I've taken all my meds and I'm determined to put a positive spin on today's weather update. Hey, I'm in the mood for Minnesota Wild hockey! Bug & humidity season has been delayed until further notice. No springy weather to distract me from the stack of work in my weather-cubicle. And farmers are breathing a collective sigh of relief. The drought is dead, a million dollar rain event.
Pete Boulay at the State Climate Office logged 5.45 inches of rain in the Twin Cities as of 1 PM yesterday, making this the 4th wettest April on record, to date. The wettest April? 7 inches fell in 2001. Let's go for a record and add a few new lakes while we're at it!
Welcome to the coldest day of the week. The same stalled storm pumping tropical moisture into Minnesota is also yanking chilly air out of Canada. It may be cold enough for wet snow to mix in with the rain at times today into tonight; maybe a slushy inch or two on lawns and dazed robins north of the MSP metro area. Deep breaths.
Another inch of rain falls before the sun peeks out Friday - more showers arrive by Saturday night. Yes, the overall pattern looks cool & wet.
Too chilly for tornadoes. Did I mention that?
Please wake me when spring arrives.
* Jon Howard took the photo above at the Elm Creek bike trail, which is on the border of Maple Grove & Champlin.
Minneapolis-St Paul Area (MN)
Year Value Rank
2001 7.00" 1
2006 5.97" 2
1986 5.88" 3
2014 5.45" 4 (through 1pm April 28)
* thanks to Pete Boulay at the Minnesota Climatology Working Group for providing me with an update.
* Flood Watch on the Mississippi River downriver from Winona and La Crosse. With more heavy rain high water levels may rise within 1 foot of flood stage in the coming days. Details here.
Severe Holding Pattern. The same stalled storm responsible for persistent rain (and some wet snow) from the Great Lakes into the Midwest and Dakotas will spawn another severe weather outbreak later today - a moderate risk of storms over eastern Mississippi and much of Alabama implies another threat of large, violent tornadoes - in pretty much the same area that was impacted Monday. Source: NOAA SPC.
Photo credit: Danny Johnston, Associated Press.
* tornado survivors in Mayflower, Arkansas recount their terrifying ordeal, courtesy of NBC News.
Extreme Tornado Swings: What Holds The Key. Up until Sunday the USA was experiencing one of the quietest starts to tornado season in recorded history. That said, after the events of the last 48 hours it would be wildly premature to get too complacent about tornado season. Here's a clip from Climate Central: "...But while they can chart the tornado numbers, Carbin and his colleague Harold Brooks have “no explanation” for what’s behind this wild swing in tornado activity in just a handful of years. That hasn’t stopped them from looking for one, though, including the possibility that climate change is playing an unrecognized role. “We’ve been scratching our heads for awhile on what is driving this extreme sort of behavior,” Carbin said..."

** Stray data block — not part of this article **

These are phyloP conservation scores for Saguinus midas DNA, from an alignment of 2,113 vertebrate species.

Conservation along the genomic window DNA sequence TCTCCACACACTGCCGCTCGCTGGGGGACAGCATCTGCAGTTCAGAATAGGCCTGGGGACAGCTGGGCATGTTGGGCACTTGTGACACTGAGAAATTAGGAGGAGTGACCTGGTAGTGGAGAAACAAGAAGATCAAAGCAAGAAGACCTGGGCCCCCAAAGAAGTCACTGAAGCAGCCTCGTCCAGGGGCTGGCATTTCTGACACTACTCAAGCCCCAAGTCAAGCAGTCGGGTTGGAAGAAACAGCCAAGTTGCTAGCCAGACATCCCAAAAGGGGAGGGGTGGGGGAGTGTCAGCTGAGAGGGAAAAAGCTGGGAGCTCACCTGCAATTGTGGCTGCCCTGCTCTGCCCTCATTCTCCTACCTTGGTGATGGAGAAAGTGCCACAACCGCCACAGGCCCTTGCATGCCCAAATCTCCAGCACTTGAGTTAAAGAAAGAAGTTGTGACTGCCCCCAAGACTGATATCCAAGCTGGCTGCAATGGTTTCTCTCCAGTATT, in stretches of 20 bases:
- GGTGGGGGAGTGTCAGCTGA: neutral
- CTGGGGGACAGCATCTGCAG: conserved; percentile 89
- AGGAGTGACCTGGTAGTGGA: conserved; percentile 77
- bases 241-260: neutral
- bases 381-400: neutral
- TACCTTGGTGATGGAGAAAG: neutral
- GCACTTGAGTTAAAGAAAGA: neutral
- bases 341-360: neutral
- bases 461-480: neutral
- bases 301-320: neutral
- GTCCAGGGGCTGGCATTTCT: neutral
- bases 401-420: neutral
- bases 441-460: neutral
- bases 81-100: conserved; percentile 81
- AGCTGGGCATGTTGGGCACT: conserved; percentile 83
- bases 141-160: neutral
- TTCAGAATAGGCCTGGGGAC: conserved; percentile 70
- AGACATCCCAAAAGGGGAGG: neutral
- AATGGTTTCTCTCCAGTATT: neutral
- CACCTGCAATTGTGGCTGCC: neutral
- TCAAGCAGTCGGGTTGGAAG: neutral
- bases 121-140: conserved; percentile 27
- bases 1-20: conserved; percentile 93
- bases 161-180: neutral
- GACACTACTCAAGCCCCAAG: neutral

Image credit above: "An aerial photograph of the damage to Tuscaloosa, Alabama, in the vicinity of the intersection of 15th St. E. and McFarland Blvd. E., wrought by one of the tornadoes that struck the area on April 27, 2011." Credit: NOAA.
Nighttime Tornadoes. The Ohio Valley and Mid South sees a high percentage of tornadoes at night, which is problematic. Tornadoes are much harder to track by spotters east of the Mississippi River (more hills, highway system not on a grid) and at night spotters and chasers have to literally rely on lightning strikes to confirm a tornado on the ground. Source: NOAA SPC.
* NOAA has all the ENSO/El Nino details you need to know here.
Up Close On Baseball's Borders. The New York Times created a fascinating series of interactive maps that any baseball fan will absolutely want to explore. Here's an excerpt: "...We’ve created two features to help readers explore the data. First is an interactive map of the United States that allows you to explore not just the most popular team in your neighborhood but also a table of the top teams for any ZIP code in the country. Second, in the spirit of Mr. Rushin’s Munson-Nixon line, we've generated 14 maps detailing baseball’s biggest rivalries, highlighting the borders and offering suggested names for those lines..."
Here Comes The Self-Cleaning Car? Uh oh, my car wash investments may be in serious trouble, as reported at Gizmag: "Nissan is currently testing out a prototype that it says could make car washes a relic of the past. The test car benefits from a new nano-paint treatment that repels dirt and grime. The automaker is putting the car through the dirty wringer to see how well it holds up in the real world..."
Photo credit above: " .
Graphic credit above: "Vegetation growth for late January 2014. Brown is below average; green is above average. The green areas in the Sierra Nevada mountains would normally be covered in snow at this time of year". NASA Earth Observatory/Jesse Allen
What Does Today Owe Tomorrow? Justin Gillis at The New York Times examines the issue of legacy, our collective responsibilities for future generations. How do economists assess the risk and what should be done to limit impact? Here's an excerpt: "...Their analyses tend to suggest that, because we have dawdled so long, the economic damage from climate change is going to be substantial, no matter what we do from here. They also generally find that this damage is likely to be dwarfed by bigger economic trends unrelated to climate, like the evolution of technology and shifts in population. Despite those findings, the typical economic analysis suggests that it is still worth trying to limit climate change — in other words, not only can the damage be reduced somewhat, but the future benefits of doing so outweigh the current costs..."
"The Year Climate Change Closed Everest". The Atlantic has the story.